Whitmer’s GOP Rival Sounds Off On Governor’s White House Ambitions

Democratic Michigan Gov. Gretchen Whitmer made a name for herself as a proponent of strict COVID-19 mandates and a frequent foil for former President Donald Trump. As a result of her nationwide prominence, she was on a shortlist of President Joe Biden’s possible running mates before then-Sen. Kamala Harris (D-CA) ultimately got the nod.

According to the Republican who hopes to unseat her in November, Whitmer still has her eye squarely on the White House even as she pursues a re-election campaign.

As GOP gubernatorial nominee Tudor Dixon explained in a recent interview, the governor is “a career politician” and it has “been her MO since day one” to become president.

“She’s taken every job she’s had in state government and started campaigning for the next one before that one was over,” Dixon asserted. “We saw her doing that during the middle of a pandemic. We were all trying to figure out exactly what’s going on, and she’s on national TV every single day campaigning to be vice president of the United States.”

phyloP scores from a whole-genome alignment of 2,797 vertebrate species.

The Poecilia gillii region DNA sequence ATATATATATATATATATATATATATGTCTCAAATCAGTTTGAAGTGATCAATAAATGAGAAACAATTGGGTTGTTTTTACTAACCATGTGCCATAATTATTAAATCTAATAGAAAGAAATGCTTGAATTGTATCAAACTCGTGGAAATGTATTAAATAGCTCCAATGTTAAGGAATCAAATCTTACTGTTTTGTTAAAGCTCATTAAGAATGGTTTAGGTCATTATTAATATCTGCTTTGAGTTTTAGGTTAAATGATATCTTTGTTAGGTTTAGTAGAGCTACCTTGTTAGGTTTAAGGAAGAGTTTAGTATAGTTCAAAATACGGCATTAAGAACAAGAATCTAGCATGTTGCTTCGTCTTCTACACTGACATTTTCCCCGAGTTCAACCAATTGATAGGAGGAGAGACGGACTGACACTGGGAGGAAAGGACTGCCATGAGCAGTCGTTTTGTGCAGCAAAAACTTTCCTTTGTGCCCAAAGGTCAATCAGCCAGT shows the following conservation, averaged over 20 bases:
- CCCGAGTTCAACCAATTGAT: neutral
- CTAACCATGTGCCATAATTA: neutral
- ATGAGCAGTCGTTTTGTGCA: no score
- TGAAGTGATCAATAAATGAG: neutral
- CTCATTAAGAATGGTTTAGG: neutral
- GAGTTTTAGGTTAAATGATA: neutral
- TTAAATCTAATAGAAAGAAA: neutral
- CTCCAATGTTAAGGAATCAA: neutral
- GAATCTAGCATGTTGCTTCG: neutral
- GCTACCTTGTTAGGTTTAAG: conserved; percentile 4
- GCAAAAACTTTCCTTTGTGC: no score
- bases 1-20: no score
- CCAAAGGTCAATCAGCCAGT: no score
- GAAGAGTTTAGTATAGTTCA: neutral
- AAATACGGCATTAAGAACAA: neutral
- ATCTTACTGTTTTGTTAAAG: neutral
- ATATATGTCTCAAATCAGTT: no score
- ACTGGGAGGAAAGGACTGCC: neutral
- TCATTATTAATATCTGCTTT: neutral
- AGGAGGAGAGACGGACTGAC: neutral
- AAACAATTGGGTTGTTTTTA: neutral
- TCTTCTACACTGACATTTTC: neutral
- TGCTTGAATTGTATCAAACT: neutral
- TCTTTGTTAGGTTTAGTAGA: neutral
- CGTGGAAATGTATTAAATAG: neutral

When Biden picked Harris to round out the presidential ticket, Dixon said that Whitmer determined that “the next stage is to go straight toward the presidency.”

While Whitmer’s tough talk and endorsement of harsh COVID-19 mitigation measures earned her some support among fellow progressives, she simultaneously attracted fierce criticism from moderates and conservatives.

Dixon noted that schools in her state “closed longer than almost any other state” during the pandemic, going on to accuse Whitmer of endorsing economic policies that cost Michigan much-needed high-paying jobs.

While Detroit was once the epicenter for the auto manufacturing industry, Dixon said that new factories are continuously being built and expanded elsewhere in America.

“None of them are going into the state of Michigan,” she said. “They’re going into Kentucky. They’re going to Tennessee. They’re even going into Indiana. But they’re not coming to the state of Michigan.”

Dixon has pushed for at least one debate ahead of November’s election and Whitmer has signaled a willingness to oblige. The governor’s campaign suggested that debates would give voters an “opportunity to see the clear contrast between candidates,” though the candidates have not yet agreed on a date.

As the Republican hopeful explained in a press release: “The Dixon campaign is also extending an invitation to the Whitmer campaign to negotiate mutually agreeable dates directly.”

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